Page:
All posts tagged group fitness

10 ways to use Facebook to your advantage

Most of you, if not all of you, probably already have a Facebook page. Whether you only use a personal page, or have both a personaland a professional page, here are ways to maximize the potential of this wonderful tool:

1. First and foremost, having a Facebook page allows others easy access to you or your business. A quick search of your name on Facebook, or via Google, will likely reveal your Facebook pages. If you also have a website, Facebook is a great tool for promoting your site, as well as any changes or updates on your website, such as new class schedules, new articles, new pictures, etc.

2. Whether it be on your personal or on your professional Facebook page, select a great picture of you for your profile picture (preferably a professional head shot) that reflects who you are, and that shows you in your best light.  

3. Invite your class participants and other contacts to join you on Facebook! Tell them you would be honored to have them connect with you on Facebook. This will enable you to establish a rapport with them outside of class, and to learn more about them. At the very least, it allows you to learn their names, their birth date, and some of their interests.

4. Offer a variety of posts on a regular basis. Use your status to promote your classes, the workshops that you provide, your new playlists, and so on. However, avoid making every post about work. Keep it professional, but also share things about your everyday life, non-related to fitness. It can be anything from sharing your favorite latte beverage, to the latest movie you watched (and liked or disliked).

5. Stay in contact with your Facebook followers and friends on a regular basis: “Like” their posts, learn something about them though a picture or a post (children, pets), wish them Happy Birthday on their special day, congratulate them about something or ask about why you haven’t seen them in class in a while, and so on.

6. Make use of the Facebook page of the fitness facility you work at. This will give you even greater exposure, rather than only using your personal Facebook page. Do so by promoting your classes (new class, different playlist, exciting choreography, new time slot, and so forth), or events (ex: Zumba marathon). This can be useful to you, to the people in your classes, and to the gym.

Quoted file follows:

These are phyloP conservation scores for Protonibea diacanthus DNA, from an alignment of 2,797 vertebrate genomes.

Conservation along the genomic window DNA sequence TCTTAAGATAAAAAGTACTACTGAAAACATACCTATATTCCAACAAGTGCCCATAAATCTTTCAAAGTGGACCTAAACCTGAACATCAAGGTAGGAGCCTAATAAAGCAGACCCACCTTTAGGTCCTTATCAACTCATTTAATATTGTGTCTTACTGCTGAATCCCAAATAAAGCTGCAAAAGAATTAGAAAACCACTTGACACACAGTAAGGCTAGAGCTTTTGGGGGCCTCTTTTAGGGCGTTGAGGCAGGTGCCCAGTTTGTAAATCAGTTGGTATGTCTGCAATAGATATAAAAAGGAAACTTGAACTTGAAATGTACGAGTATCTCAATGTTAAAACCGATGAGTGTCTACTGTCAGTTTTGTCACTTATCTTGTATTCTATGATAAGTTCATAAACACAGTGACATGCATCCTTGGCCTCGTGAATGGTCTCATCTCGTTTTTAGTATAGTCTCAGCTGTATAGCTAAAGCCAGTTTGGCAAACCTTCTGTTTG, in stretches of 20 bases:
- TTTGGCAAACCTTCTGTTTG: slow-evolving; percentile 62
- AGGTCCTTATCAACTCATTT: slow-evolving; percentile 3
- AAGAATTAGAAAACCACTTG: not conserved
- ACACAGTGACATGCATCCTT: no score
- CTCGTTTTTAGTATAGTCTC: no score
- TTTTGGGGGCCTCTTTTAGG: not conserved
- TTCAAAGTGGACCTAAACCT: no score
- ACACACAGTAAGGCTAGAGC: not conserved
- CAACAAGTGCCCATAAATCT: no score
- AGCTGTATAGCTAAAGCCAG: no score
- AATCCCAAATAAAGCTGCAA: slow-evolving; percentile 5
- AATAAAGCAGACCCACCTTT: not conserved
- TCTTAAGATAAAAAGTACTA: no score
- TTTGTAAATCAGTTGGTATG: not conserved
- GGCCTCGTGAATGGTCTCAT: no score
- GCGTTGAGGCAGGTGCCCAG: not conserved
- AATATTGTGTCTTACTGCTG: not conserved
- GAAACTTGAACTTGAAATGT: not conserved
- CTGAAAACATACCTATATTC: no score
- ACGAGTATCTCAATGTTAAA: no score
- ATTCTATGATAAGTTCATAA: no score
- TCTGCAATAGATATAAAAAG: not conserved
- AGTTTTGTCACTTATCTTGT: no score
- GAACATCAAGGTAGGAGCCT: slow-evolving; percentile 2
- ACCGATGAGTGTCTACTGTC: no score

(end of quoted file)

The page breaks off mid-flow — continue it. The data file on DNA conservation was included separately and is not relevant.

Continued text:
7. “Share” or post useful information relating to workouts and health. That being said, if you post an article or a blog, make sure the source is reliable. The information you share is a reflection on you, so you don’t want to recommend something that isn’t worthy of the industry or that could lead to an injury (ex: an unsafe exercise).

8. Use your Facebook page to create a community, and help fellow instructors and peers grow. By helping each other, everyone wins. Promote another instructor’s class, say something nice about a colleague, etc. Also, get inspired by fitness colleagues and presenters that you respect and admire. Personally, I love to stay connected with Petra Kolber and Lawrence Biscontini. They do amazing work with Social Media. You can learn from everyone!

9. If you can’t commit to your Facebook page, close your account. It is better to not have a Facebook account than to have one without being truly invested in it. Make sure the people following you know and understand what’s in it for them. Make it as much about THEM as you can.

10. Always remember, what’s most important is how you make people feel. Avoid any negativity on your page and foster admiration and a sense of being a part of something great. Be humble and generous with everyone around you (online or in life).


For Maya Angelou said it best: “I've learned that people will forget what you said, people will forget what you did, but people will never forget how you made them feel.”

Why Group Fitness Works

There’s nothing like a great fitness class to get you to the gym and keep you coming back for more. Discover why Group Fitness works.

6 Things to Consider Before Becoming a Fitness Pro

A fitness career can be very rewarding, but there's much more to becoming a successful trainer than most people know. 


There are a lot of benefits to exercising as a group. Read more to find out what. 


Welcome to the third installment of our balanced body series featuring pairs of seemingly contradictory movement patterns. When used together, these groupings have the power to help you sculpt a body that both looks and actually is, completely balanced.

The first set: stability/mobility. “Mobility and stability must work hand in hand in order for the body to function properly, but sometimes joints can end up being too stable and rigid or too mobile and weak,” says Lisa Wheeler, senior creative manager for group fitness who co-designed these moves with her counterpart Lashaun Dale, “You want to strike a perfect balance so the body can move more efficiently and without injury, which is why I think it’s always important to counteract a primarily stabilizing movement with a mobile one.” The pairing in the slideshow above focuses on stabilizing the scapula and core and mobilizing the spine.

To read more, go to


If you had asked me just over a year ago if I was looking to be part of a pre-choreographed dance program, I would have said “no.” If you had asked me if I felt we were losing the heritage of group fitness I would have said “yes.” If you had asked me, “Do you think we can improve upon the teaching skills that come along with teaching freestyle (where instructors create their own material)” I would have said “yes”. Lisez la suite de ce billet sur